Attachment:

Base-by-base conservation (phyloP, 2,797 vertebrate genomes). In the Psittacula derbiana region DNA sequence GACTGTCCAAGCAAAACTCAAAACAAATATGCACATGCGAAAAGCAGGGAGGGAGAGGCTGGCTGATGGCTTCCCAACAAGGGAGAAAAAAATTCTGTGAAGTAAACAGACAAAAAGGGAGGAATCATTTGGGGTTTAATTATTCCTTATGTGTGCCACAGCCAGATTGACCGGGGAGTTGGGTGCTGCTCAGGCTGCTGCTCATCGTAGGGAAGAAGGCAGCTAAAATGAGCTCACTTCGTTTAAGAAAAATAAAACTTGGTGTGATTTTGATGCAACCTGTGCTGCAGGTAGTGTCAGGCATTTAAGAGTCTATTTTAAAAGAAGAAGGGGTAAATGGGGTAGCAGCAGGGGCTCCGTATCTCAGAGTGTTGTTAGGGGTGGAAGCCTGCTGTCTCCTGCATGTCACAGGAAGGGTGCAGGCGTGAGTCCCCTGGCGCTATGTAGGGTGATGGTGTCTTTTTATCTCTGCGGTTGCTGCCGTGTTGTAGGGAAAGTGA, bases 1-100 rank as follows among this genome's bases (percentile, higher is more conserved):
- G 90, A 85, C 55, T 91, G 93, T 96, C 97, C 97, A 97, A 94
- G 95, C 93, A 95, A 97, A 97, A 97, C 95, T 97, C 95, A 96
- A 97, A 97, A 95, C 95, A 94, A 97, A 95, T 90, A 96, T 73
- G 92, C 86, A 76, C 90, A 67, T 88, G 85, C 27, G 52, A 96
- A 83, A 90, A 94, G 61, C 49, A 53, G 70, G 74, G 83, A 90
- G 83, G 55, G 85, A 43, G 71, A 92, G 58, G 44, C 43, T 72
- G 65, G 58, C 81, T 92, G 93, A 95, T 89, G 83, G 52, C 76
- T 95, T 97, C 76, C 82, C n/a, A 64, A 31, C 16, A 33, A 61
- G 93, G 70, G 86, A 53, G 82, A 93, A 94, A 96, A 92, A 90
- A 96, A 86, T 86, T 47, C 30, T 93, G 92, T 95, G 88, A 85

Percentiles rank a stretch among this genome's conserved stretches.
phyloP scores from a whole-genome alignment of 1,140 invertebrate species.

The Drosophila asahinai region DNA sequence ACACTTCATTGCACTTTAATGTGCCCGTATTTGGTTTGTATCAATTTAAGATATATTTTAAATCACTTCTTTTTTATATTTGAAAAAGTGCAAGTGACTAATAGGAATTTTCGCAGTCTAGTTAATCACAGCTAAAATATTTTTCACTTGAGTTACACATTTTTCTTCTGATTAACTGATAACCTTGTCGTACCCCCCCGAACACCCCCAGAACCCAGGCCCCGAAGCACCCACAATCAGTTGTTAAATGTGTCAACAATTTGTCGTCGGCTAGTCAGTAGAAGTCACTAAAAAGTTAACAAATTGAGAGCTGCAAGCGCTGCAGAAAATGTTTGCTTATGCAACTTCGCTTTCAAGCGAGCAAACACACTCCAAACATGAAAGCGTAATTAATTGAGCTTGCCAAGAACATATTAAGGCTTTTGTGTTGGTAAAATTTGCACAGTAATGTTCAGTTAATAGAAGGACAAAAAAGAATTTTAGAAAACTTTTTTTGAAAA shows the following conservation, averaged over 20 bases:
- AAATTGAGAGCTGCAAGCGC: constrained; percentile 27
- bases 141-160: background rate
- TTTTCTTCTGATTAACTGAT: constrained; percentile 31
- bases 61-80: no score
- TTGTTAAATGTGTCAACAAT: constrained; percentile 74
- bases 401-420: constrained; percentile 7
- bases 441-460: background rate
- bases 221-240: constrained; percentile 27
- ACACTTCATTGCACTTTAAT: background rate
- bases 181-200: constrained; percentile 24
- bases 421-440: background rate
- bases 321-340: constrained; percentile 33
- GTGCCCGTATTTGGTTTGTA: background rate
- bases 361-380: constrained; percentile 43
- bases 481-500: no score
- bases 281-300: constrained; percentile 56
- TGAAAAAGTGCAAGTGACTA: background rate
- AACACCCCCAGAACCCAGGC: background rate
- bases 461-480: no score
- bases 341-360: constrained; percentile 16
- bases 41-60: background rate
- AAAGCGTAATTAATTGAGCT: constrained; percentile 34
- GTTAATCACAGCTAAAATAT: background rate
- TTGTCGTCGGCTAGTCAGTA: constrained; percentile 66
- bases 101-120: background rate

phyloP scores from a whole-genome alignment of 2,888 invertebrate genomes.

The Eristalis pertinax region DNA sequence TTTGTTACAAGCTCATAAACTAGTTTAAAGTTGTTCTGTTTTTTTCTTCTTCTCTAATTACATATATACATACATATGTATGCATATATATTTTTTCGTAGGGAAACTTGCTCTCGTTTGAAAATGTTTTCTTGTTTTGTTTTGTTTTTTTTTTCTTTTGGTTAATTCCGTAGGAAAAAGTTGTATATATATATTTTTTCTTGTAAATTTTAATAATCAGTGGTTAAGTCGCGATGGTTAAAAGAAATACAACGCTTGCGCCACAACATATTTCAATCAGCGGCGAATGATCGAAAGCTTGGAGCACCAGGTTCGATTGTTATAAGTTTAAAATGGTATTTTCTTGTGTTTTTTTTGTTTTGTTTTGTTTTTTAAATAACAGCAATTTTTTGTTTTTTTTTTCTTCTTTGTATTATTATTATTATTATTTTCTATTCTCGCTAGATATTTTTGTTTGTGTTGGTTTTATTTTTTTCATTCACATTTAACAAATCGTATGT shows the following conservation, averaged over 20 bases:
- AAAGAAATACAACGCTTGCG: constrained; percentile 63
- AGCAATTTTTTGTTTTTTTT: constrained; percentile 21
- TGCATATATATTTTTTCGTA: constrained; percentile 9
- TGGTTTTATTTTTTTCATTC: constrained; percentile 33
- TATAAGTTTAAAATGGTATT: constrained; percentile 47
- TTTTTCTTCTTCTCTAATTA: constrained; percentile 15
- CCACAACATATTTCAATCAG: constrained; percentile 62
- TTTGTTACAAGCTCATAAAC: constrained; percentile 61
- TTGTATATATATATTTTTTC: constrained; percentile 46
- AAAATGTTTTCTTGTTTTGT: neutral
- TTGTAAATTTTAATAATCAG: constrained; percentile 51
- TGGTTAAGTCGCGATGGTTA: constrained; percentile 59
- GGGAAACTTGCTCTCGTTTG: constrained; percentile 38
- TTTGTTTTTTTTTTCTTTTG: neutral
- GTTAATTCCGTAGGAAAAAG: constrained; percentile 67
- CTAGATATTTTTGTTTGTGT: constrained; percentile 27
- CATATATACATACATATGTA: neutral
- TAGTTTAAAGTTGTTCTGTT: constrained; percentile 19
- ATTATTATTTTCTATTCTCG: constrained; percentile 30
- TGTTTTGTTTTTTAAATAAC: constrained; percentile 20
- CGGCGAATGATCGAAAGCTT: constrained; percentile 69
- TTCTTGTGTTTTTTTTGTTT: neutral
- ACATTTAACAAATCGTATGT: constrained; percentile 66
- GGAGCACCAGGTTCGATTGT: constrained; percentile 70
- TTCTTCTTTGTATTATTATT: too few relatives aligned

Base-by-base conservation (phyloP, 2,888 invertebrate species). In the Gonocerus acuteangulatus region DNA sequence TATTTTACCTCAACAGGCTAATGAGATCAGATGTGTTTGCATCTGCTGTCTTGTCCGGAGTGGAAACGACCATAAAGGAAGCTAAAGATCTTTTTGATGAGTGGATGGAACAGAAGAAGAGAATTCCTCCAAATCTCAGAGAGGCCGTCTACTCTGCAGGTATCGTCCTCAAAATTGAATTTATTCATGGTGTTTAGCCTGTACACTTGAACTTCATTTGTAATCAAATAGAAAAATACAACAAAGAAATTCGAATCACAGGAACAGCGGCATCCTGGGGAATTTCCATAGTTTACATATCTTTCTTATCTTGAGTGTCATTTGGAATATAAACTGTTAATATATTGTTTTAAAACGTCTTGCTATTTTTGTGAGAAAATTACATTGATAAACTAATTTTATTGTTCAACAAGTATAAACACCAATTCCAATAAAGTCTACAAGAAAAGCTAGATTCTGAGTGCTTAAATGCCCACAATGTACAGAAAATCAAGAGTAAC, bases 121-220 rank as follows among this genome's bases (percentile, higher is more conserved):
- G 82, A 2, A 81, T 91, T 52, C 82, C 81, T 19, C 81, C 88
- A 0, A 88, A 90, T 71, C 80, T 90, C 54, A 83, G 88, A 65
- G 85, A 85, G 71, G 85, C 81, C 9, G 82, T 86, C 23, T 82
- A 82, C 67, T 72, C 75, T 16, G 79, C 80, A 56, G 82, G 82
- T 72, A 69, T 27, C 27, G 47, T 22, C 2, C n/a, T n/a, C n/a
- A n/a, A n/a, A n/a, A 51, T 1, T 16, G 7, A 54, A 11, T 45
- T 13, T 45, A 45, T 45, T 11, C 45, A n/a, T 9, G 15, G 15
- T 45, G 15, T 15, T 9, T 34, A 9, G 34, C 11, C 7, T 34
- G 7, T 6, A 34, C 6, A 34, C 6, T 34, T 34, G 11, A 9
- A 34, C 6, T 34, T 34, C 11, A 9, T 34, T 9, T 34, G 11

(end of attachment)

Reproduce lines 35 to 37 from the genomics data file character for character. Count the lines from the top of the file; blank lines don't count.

- bases 41-60: background rate
- AAAGCGTAATTAATTGAGCT: constrained; percentile 34
- GTTAATCACAGCTAAAATAT: background rate